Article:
Title
Management of obstructive sleep apnea in Europe Management of obstructive sleep apnea in Europe
Author
Faculty/Department
Faculty of Medicine and Health Sciences
Publication type
article
Publication
Amsterdam ,
Subject
Human medicine
Source (journal)
Sleep medicine. - Amsterdam
Volume/pages
12(2011) :2 , p. 190-197
ISSN
1389-9457
ISI
000287954500014
Carrier
E
Target language
English (eng)
Full text (Publishers DOI)
Affiliation
University of Antwerp
Abstract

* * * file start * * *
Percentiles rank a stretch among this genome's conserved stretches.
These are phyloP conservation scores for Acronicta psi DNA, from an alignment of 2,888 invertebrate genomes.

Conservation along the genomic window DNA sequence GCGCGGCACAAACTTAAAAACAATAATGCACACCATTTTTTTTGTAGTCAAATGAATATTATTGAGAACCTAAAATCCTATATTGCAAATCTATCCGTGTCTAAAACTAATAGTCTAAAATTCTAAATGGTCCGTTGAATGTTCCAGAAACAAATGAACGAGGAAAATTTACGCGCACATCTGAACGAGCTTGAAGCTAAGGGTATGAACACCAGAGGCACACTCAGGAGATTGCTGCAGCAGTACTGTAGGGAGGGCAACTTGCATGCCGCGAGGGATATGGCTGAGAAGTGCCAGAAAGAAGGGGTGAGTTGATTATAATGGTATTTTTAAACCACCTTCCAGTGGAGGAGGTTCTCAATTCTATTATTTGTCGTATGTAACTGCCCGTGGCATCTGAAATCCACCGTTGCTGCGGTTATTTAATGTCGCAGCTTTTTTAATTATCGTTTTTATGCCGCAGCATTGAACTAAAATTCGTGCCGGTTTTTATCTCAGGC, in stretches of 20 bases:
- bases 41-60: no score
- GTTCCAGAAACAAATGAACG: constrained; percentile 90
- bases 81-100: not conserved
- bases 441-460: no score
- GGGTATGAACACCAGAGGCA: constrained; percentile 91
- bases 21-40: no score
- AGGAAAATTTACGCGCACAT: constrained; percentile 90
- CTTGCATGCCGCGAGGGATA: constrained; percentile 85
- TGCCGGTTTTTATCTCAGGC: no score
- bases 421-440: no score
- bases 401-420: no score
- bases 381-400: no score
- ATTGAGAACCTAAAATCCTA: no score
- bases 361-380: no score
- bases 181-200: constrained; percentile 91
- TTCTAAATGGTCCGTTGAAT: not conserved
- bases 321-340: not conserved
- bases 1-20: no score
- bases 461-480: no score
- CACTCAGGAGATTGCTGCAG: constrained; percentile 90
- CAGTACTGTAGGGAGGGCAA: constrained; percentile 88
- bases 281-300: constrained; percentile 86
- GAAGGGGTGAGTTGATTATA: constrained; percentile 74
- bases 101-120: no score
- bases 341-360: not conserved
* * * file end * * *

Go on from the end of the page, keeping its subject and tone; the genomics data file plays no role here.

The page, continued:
Objectives In Europe, the services provided for the investigation and management of obstructive sleep apnoea (OSA) varies from country to country. The aim of this questionnaire-based study was to investigate the current status of diagnostic pathways and therapeutic approaches applied in the treatment of OSA in Europe, qualification requirements of physicians involved in diagnosis and treatment of OSA, and reimbursement of these services. Methods Two questionnaires were sent to 39 physicians in 22 countries in Europe. In order to standardize the responses, the questionnaire was accompanied by an example. Results Sleep centers from 21 countries (38 physicians) participated. A broad consistency among countries with respect to the following was found: pathways included referral to sleep physicians/sleep laboratories, necessity for objective diagnosis (primarily by polysomnography), use of polygraphic methods, analysis of polysomnography (PSG), indications for positive airway pressure (PAP) therapy, application of standard continuous PAP (CPAP) therapy (100% with an CPAP/APAP ratio of 2.24:1), and the need (90.5%) and management of follow-up. Differences were apparent in reimbursement of the diagnostic procedures and follow-up, in the procedures for PAP titration from home APAP titration with portable sleep apnea monitoring (38.1%) up to hospital monitoring with PSG and APAP (85.7%), and in the qualification requirements of sleep physicians. Conclusions Management of OSA in different European countries is similar except for reimbursement rules, qualification of sleep specialists and procedures for titration of the CPAP treatment. A European network (such as the one accomplished by the European Cooperation in Science and Technology [COST] B26 Action) could be helpful for implementing these findings into health-service research in order to standardize management in a cost effective perspective.
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